Predicting Bartending Trends with Beverage Director Ivo Diaz
Since opening, Casa Ora has been recognized as the only Venezuelan restaurant to ever receive a Michelin Plate, showcasing the quality of their innovative cooking and the diversity of Venezuelan cuisine.
The cocktail program, developed by Ivo Diaz, who has years of experience consulting on top beverage menus throughout the city, leans heavily into tequila, mezcal, and rum-based drinks. Guests are transported, with one sip, to the chilly Andes Mountains, envision the subtropical grasslands of the Llanos, and experience the tropical beaches of Cayo Madrisqui via ingredients like passionfruit, tamarind, coconut, and papelón.
When asked for his favorite, Ivo will point guests toward Caracas Caracas—made with Santa Teresa Rum, chocolate bitters, papelón—a twist on an Old Fashioned made from only Venezuelan ingredients or the Caribbean Queen—made with dark rum, cinnamon, clove, pineapple, and lemon.
We asked Ivo which bartending trends he predicts will be hot this year. Here’s what he had to say.
Return to the classics: I prefer mixing and offering classic cocktails with really unique flavor profiles and mouth feels.
Cocktails with a Taste of Terrior: Our main goal is to bring joy to everyone experiencing our cuisine and beverages. For those trying Venezuelan flavors for the first time, I hope to bring to light the beauty and diversity of Venezuelan ingredients. For example, our Caracas Caracas cocktail (which includes Santa Teresa Rum, chocolate bitters, and papelón), is a great way to experience a little taste of Venezuela; it’s a twist on an Old Fashioned, made from only Venezuelan ingredients.
A Focus on Education: ALL bartenders, new and seasoned, should expand their liquor knowledge: know how liquors are produced and how the environment creates each liquor’s particular flavor (e.g., mezcal).
Innovative Ingredients: Creative infusions, and house made syrups using fresh juices and tailoring the flavor profile of your drinks with creative ingredients. (e.g. teas or peppers infused in liquor, infusing sugar syrups with herbs and spices, etc.). Coming up with creative and unique ideas: Bartenders will pay attention to what makes a bar special, and create cocktails with a purpose, and understand the bar concept more deeply than just its “theme.”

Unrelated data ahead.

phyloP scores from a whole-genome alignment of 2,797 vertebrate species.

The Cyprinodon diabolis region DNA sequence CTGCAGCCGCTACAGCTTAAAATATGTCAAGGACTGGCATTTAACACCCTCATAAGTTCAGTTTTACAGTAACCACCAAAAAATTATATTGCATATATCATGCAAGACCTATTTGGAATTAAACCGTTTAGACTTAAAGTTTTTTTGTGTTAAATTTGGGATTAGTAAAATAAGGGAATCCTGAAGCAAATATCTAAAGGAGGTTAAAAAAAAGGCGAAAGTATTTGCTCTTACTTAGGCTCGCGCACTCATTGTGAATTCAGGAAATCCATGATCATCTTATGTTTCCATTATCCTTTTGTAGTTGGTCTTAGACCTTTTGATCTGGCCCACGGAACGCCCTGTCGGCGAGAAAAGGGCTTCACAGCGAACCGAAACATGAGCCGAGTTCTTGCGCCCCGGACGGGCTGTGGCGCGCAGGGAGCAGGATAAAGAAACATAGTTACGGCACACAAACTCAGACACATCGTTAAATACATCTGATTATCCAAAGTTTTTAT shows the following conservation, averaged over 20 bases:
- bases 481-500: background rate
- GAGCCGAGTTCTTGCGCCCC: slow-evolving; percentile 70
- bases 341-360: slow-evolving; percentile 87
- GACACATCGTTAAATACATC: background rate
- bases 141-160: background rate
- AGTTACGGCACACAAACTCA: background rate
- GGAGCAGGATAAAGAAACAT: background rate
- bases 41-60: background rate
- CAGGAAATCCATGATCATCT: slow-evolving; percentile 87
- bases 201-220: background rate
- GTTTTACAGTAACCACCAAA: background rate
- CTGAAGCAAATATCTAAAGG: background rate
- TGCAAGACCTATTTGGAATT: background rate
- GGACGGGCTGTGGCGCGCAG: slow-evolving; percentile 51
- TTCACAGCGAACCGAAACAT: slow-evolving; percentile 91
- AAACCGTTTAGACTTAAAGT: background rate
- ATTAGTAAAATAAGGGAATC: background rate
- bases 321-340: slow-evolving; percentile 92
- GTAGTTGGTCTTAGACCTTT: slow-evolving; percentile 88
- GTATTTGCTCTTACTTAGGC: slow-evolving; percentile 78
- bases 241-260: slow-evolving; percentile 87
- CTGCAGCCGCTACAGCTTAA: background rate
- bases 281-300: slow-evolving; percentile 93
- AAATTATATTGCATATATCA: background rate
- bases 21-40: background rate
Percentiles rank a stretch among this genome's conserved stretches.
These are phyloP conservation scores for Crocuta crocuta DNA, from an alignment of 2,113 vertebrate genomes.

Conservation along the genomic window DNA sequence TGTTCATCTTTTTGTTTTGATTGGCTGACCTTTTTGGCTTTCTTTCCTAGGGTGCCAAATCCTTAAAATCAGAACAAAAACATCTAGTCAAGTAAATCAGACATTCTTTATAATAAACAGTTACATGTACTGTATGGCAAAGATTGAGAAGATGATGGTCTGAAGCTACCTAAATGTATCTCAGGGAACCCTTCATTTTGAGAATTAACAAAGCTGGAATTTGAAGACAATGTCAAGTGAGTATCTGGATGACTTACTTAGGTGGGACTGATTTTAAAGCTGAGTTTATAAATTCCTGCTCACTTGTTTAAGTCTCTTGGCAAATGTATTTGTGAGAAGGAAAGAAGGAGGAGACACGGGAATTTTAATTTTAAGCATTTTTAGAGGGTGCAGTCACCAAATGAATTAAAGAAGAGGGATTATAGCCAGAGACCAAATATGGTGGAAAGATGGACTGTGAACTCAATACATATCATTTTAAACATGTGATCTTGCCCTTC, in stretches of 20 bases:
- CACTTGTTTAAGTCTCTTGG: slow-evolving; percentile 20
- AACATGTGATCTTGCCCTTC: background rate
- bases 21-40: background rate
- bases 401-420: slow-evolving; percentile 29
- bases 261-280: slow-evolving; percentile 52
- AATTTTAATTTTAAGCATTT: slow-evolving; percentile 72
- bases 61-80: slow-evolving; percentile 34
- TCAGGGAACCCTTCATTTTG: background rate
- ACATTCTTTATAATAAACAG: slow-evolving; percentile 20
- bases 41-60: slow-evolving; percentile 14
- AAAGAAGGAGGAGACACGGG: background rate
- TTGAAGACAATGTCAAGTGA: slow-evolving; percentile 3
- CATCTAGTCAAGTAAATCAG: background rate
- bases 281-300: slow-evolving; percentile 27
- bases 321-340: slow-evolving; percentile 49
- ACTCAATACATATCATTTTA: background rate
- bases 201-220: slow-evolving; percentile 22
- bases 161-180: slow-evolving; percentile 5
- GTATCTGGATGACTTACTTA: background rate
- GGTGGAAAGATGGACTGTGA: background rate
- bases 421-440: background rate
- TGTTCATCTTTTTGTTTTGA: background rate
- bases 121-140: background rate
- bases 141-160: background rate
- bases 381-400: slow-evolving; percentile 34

Return to Basic Techniques: Meticulous techniques, like an Old Fashioned is made with 20-25 stirring rotations, whereas a Manhattan is made with 70-80 rotations. Using water as an important ingredient in every cocktail. It’s important to learn how much water each cocktail needs. Smoking and the use of nitrogen bubbles will continue to grow as a trend.
Building a Bartending Team: Bartending will continue to become collaborative. Build up a great bar team that creates consistent recipes and maintains the quality of the products being served.
Authentic Experiences: Bar-goers will continue to seek authentic experiences. Casa Ora is an upscale Venezuelan-American restaurant owned and operated by myself, my wife (Rachel Diaz Pirard), and my mother (Isbelis Diaz). Our aim is to showcase the quality and diversity of Venezuelan cuisine in new ways through innovative recipes inspired by family. The restaurant is named for our three-year-old daughter Ora, who can often be found welcoming guests into her “house” when she’s stopping by for a post-school snack.
Casa Ora’s elegant comfort food is crafted to showcase the beauty and complexity of Venezuela, which has been overshadowed by dictatorship and humanitarian crisis for over two decades. To support their community and heritage, the team is dedicated to continuously donating a portion of revenue to Fe y Alegria, a nonprofit that supports Venezuelan families forced to seek refuge due to a lack of basic human resources including education, food, and healthcare.